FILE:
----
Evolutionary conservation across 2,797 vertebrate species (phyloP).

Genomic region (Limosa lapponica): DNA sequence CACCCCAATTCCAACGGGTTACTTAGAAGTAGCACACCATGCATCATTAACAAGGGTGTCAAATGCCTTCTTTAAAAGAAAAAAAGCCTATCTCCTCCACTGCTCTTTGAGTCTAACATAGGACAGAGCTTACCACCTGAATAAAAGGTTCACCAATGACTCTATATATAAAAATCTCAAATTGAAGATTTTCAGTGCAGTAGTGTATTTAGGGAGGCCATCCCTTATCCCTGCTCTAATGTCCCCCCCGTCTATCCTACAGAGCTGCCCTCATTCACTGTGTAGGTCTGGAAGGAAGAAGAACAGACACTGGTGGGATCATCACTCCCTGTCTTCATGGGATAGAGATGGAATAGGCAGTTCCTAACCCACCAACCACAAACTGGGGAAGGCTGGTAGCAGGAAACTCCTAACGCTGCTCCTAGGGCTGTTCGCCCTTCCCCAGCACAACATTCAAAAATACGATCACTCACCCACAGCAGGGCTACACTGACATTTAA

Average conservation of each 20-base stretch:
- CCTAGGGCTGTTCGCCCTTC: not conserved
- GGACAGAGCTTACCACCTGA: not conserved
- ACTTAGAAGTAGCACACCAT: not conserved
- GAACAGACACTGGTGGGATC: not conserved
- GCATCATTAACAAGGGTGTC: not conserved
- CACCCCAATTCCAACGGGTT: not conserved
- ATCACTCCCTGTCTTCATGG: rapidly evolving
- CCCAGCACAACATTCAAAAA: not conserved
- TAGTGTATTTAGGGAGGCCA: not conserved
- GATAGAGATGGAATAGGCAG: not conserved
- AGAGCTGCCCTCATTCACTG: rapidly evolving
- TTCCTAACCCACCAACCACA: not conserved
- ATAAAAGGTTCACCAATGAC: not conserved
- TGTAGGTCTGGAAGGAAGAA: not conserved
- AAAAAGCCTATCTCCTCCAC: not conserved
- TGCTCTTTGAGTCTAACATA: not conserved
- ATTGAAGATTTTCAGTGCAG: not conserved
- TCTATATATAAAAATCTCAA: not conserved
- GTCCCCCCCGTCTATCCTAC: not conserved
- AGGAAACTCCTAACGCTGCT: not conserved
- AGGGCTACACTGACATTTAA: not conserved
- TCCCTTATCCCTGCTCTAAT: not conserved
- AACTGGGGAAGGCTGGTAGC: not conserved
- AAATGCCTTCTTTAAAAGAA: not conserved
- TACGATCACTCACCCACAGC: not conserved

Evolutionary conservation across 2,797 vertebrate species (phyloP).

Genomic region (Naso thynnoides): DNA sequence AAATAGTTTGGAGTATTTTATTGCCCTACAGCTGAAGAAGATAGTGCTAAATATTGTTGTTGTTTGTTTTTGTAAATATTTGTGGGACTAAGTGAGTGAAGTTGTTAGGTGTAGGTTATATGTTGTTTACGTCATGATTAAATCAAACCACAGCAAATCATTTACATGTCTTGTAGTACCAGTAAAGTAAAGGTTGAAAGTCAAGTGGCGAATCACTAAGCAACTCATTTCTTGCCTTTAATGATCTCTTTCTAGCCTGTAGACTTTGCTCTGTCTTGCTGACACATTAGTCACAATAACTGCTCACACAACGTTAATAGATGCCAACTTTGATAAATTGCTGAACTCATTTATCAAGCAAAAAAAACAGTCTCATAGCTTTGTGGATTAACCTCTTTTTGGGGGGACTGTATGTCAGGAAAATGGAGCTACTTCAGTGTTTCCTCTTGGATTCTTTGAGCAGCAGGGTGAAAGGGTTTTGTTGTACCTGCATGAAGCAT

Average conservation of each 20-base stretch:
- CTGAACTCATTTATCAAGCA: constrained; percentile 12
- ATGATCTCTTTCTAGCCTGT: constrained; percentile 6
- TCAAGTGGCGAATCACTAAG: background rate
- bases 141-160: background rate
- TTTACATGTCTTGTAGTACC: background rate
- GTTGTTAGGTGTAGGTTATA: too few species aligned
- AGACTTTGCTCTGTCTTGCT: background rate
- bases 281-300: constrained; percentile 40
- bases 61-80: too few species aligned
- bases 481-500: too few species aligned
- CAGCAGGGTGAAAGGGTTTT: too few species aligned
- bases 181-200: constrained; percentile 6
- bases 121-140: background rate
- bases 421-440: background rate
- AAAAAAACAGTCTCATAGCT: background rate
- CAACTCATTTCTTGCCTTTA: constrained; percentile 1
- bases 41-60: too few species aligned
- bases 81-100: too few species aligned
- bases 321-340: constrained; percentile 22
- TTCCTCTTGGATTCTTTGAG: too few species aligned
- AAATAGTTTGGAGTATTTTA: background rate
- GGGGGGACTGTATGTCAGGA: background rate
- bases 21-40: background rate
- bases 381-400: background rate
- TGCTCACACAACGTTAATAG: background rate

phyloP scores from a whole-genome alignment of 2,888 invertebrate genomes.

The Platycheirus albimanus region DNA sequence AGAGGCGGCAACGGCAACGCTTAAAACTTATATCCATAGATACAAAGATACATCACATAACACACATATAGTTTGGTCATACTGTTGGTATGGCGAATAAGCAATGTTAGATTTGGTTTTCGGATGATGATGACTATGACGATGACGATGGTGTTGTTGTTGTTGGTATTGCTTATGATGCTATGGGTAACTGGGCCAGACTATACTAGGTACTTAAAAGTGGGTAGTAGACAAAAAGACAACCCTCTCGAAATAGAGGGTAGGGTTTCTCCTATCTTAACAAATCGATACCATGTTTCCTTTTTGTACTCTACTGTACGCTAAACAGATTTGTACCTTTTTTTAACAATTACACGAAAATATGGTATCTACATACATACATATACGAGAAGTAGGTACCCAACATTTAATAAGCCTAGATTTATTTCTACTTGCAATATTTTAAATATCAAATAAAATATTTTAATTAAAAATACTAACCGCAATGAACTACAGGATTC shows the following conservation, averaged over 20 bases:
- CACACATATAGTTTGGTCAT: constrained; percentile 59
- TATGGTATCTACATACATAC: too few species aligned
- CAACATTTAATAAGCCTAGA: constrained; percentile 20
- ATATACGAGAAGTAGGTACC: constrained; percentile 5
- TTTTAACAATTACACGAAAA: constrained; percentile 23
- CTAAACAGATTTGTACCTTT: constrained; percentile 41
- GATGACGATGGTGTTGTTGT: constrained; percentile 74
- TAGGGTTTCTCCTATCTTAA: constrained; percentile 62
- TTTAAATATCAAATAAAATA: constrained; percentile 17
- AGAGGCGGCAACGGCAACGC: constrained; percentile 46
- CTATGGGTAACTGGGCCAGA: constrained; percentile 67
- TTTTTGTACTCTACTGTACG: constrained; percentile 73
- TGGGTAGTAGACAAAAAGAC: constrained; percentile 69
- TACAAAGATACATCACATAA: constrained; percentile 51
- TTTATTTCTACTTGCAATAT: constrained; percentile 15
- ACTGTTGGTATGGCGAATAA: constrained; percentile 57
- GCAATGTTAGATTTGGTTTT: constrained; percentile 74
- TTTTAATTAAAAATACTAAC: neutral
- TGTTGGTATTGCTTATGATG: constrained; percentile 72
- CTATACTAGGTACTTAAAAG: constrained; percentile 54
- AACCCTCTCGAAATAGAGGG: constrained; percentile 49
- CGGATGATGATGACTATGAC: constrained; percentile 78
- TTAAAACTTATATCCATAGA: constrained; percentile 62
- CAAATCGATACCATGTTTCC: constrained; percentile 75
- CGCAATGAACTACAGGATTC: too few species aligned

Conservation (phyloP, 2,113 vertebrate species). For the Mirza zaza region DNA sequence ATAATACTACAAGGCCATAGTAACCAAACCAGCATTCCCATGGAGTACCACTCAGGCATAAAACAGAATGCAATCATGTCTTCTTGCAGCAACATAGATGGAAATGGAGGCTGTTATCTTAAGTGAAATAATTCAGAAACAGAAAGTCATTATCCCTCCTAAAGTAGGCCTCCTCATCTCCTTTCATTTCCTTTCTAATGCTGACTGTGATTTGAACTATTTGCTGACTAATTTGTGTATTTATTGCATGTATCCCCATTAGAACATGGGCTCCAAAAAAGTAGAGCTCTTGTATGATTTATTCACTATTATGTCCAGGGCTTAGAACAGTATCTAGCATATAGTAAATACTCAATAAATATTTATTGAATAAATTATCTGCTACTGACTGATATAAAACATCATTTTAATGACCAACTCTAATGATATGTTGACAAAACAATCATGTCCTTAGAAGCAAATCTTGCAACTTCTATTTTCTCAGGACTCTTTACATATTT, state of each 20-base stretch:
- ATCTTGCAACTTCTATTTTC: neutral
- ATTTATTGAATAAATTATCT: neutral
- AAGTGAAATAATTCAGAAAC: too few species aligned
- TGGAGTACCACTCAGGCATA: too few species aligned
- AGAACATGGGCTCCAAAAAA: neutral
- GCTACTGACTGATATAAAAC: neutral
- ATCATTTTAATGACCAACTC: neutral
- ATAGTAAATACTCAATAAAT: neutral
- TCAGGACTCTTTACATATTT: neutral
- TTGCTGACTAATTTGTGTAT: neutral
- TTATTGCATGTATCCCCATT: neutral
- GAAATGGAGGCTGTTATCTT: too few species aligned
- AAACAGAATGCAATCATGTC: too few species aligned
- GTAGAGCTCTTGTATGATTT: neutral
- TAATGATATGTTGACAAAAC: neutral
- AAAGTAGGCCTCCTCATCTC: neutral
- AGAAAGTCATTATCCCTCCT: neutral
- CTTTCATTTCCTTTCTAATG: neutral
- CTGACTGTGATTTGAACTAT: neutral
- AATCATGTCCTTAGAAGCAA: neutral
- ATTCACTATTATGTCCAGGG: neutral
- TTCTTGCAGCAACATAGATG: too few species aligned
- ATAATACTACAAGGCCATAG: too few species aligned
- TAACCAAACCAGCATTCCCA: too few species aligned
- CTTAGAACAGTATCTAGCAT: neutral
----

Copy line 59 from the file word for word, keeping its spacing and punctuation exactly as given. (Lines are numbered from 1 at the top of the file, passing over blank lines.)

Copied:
- CACACATATAGTTTGGTCAT: constrained; percentile 59